Four years ago I spent the summer in Jerusalem. When I got home, my shiny new ברק אובמה ("Barack Obama") sticker was waiting for me in my mailbox; it went on my car post haste. I've sported it proudly ever since. Of course, four years ago I wasn't yet a rabbi. Now I am, and I'm delighted to be able to say that I'm part of the renewed Rabbis For Obama. Here's a taste of the press release:
This group of over 613 rabbis - more than double the number of when Rabbis for Obama launched in 2008 – from across the country and across all Jewish denominations recognize that the President has been and will continue to be an advocate and ally on issues important to the American Jewish community...
Why am I a Rabbi for Obama? Because while we don't agree on everything, there's a lot that he's done -- and a lot that he's said -- which is in alignment with who I am and what I believe.
There's the Affordable Care Act, for starters (which OHALAH, my rabbinic association, formally supports.) And he gave a speech in Cairo a few years ago -- about America and Islam, about our responsibilities in an interconnected world, and about the need to move beyond the Palestinian/Israeli stalemate -- which moved me then and still inspires me now. (Here's what I wrote about it then.) He signed the Matthew Shepard and James Byrd, Jr., Hate Crimes Prevention Act. He recently denounced Representative Todd Akin's offensive and patently spurious claim that women who suffer "legitimate rape" rarely get pregnant, and spoke out in favor of women being able to make decisions about our own health care and our own bodies. ("Obama: Rape is Rape," Huffington Post.) He signed the Children's Health Insurance Reauthorization Act, which provides health care to 11 million kids -- 4 million of whom were previously uninsured. (see Children's Health Insurance Program info.) He supports stem cell research. (see Obama on Stem Cell Research.) He established the Credit Card Bill of Rights, preventing credit card companies from imposing arbitrary rate increases on customers (see Your Credit Card Bill of Rights Now in Full Effect), and he's making it easier for people to pay back their student loans without bankrupting themselves. (see How President Obama is Helping Lower Monthly Student Loan Payments.) He's got an admirable record on civil rights (see Equal Rights -- President Obama), repealed "Don't Ask Don't Tell" making it possible for GLBT American servicemen and servicewomen to serve our country openly and honestly without fear, signed the Lilly Ledbetter Fair Pay Restoration Act, and came out earlier this year in favor of marriage equality. (see Obama Embraces Marriage Equality.) (For more, see WTF Has Obama Done So Far?)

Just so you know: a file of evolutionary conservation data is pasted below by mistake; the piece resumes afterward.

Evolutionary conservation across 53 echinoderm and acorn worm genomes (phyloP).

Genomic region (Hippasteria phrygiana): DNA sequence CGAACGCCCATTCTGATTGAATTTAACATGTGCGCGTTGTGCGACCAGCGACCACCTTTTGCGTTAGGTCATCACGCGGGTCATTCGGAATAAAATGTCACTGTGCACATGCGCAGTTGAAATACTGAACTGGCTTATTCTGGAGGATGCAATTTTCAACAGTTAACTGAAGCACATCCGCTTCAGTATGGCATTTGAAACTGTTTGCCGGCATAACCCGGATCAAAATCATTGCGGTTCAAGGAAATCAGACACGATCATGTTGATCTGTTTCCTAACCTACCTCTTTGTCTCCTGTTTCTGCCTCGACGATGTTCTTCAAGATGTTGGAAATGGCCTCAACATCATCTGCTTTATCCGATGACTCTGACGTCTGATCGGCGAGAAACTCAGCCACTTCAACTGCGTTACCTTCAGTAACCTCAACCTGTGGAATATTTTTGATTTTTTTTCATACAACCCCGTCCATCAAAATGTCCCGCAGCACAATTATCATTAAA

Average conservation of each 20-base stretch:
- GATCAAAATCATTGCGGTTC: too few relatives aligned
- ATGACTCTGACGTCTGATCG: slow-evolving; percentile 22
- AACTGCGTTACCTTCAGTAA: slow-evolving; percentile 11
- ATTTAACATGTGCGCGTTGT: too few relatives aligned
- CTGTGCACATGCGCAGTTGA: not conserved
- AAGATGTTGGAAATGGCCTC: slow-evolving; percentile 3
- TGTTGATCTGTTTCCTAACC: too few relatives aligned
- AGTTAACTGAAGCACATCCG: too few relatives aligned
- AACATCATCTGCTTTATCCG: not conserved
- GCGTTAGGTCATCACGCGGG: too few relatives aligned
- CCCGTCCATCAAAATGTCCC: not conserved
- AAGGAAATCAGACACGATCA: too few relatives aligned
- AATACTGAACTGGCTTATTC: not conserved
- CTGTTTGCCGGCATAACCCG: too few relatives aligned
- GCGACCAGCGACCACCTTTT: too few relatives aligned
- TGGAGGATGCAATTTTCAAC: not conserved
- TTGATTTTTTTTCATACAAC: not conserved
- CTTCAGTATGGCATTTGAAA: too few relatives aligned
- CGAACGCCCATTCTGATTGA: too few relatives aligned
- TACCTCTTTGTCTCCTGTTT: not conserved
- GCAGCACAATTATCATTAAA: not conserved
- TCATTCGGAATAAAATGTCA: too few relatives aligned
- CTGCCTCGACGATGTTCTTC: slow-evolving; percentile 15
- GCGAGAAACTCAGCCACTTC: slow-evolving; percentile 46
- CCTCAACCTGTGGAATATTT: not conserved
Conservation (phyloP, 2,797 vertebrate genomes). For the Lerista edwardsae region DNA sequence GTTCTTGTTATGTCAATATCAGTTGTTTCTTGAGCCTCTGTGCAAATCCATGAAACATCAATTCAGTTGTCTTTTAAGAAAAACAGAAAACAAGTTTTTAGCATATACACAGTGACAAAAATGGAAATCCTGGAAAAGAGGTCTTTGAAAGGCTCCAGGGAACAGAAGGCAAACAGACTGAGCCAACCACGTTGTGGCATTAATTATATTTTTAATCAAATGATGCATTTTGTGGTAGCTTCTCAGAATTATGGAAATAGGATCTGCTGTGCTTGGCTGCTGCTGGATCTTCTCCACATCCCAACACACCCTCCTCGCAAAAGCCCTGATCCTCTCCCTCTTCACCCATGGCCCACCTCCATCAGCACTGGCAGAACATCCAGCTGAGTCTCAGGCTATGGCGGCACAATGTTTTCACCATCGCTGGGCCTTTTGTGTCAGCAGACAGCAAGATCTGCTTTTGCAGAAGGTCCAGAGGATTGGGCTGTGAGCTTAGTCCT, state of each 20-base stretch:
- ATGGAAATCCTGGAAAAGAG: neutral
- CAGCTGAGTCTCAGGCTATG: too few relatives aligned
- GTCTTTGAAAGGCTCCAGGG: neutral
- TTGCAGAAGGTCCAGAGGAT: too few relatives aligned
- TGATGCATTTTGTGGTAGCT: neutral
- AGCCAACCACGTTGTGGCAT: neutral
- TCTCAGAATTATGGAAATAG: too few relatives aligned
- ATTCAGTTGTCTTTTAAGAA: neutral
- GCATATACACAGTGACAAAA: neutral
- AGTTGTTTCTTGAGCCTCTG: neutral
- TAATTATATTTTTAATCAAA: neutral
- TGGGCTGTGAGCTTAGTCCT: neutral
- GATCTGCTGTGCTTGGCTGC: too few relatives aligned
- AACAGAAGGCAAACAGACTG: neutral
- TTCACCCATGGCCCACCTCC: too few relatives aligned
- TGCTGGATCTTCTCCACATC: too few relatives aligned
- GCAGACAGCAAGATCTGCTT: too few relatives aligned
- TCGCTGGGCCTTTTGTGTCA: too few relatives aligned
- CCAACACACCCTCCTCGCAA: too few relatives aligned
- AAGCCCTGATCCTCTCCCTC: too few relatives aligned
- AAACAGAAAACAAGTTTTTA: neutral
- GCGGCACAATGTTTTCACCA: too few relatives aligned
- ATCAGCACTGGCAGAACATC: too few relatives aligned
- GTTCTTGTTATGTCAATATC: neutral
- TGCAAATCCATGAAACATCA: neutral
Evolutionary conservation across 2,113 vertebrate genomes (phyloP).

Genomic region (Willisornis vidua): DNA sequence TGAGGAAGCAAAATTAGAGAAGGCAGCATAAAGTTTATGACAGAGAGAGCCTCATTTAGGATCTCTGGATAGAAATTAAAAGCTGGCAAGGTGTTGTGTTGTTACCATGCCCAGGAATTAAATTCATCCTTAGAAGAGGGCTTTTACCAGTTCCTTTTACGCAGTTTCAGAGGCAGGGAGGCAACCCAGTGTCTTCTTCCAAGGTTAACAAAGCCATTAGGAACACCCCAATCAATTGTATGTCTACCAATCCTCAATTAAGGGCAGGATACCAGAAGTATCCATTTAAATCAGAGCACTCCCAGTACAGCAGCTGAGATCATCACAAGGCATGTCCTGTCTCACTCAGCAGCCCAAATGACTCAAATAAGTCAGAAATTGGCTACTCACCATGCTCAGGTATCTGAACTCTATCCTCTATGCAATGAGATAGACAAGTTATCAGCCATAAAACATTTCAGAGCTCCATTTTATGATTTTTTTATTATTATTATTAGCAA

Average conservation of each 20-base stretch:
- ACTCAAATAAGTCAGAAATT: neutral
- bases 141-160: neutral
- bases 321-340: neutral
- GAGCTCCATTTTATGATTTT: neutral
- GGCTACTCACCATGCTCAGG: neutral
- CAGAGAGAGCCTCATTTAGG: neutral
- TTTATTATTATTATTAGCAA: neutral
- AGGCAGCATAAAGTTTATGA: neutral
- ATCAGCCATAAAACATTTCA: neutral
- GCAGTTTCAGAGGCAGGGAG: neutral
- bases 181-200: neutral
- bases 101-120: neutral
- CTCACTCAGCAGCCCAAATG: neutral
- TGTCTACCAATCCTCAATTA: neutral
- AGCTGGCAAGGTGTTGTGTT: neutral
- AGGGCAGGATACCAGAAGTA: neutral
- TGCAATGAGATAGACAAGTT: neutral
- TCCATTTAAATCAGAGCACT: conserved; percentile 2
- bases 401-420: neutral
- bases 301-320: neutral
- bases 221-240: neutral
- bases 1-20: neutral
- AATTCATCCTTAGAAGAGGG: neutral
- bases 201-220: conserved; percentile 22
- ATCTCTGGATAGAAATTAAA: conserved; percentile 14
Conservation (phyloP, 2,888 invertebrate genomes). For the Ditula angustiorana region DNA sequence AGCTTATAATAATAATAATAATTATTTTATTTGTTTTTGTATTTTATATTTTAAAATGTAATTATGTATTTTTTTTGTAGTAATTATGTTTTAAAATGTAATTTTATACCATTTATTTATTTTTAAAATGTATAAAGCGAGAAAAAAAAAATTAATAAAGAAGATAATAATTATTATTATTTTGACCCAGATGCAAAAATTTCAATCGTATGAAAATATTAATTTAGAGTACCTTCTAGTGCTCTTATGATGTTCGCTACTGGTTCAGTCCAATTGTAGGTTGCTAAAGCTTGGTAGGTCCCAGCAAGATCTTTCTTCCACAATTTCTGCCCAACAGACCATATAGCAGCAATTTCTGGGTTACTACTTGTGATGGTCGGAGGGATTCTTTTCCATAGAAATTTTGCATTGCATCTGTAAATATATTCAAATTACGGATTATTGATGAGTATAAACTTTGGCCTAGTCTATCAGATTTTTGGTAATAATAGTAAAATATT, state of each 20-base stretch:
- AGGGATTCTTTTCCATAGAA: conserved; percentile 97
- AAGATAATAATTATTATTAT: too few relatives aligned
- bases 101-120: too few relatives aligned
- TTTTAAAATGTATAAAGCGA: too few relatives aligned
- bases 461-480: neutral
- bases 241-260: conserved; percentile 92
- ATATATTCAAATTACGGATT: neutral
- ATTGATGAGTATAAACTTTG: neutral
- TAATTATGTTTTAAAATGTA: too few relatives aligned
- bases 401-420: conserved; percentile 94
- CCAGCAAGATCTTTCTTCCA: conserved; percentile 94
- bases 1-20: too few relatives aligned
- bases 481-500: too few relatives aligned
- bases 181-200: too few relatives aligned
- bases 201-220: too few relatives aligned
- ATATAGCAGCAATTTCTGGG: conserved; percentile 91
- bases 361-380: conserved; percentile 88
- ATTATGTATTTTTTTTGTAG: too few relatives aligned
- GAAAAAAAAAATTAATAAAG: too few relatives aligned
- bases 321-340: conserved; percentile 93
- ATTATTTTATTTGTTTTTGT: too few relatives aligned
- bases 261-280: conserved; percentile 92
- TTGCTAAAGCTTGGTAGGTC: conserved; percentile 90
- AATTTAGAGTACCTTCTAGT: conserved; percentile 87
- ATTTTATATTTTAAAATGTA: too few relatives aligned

There are things he hasn't managed to accomplish which I had hoped he would do. Actually closing Guantanamo Bay, for instance. (see Guantanamo Bay: How the White House Lost the Fight to Close It, Washington Post.) Brokering a real and lasting two-state peace in Israel/Palestine. (Though the Jewish Journal reports that David Hale, Obama's envoy to the Middle East, continues to pressure Israel, Palestine in peace talks.) But I continue to believe that he is good for this country and that he's working to make the United States, and the world, a better place.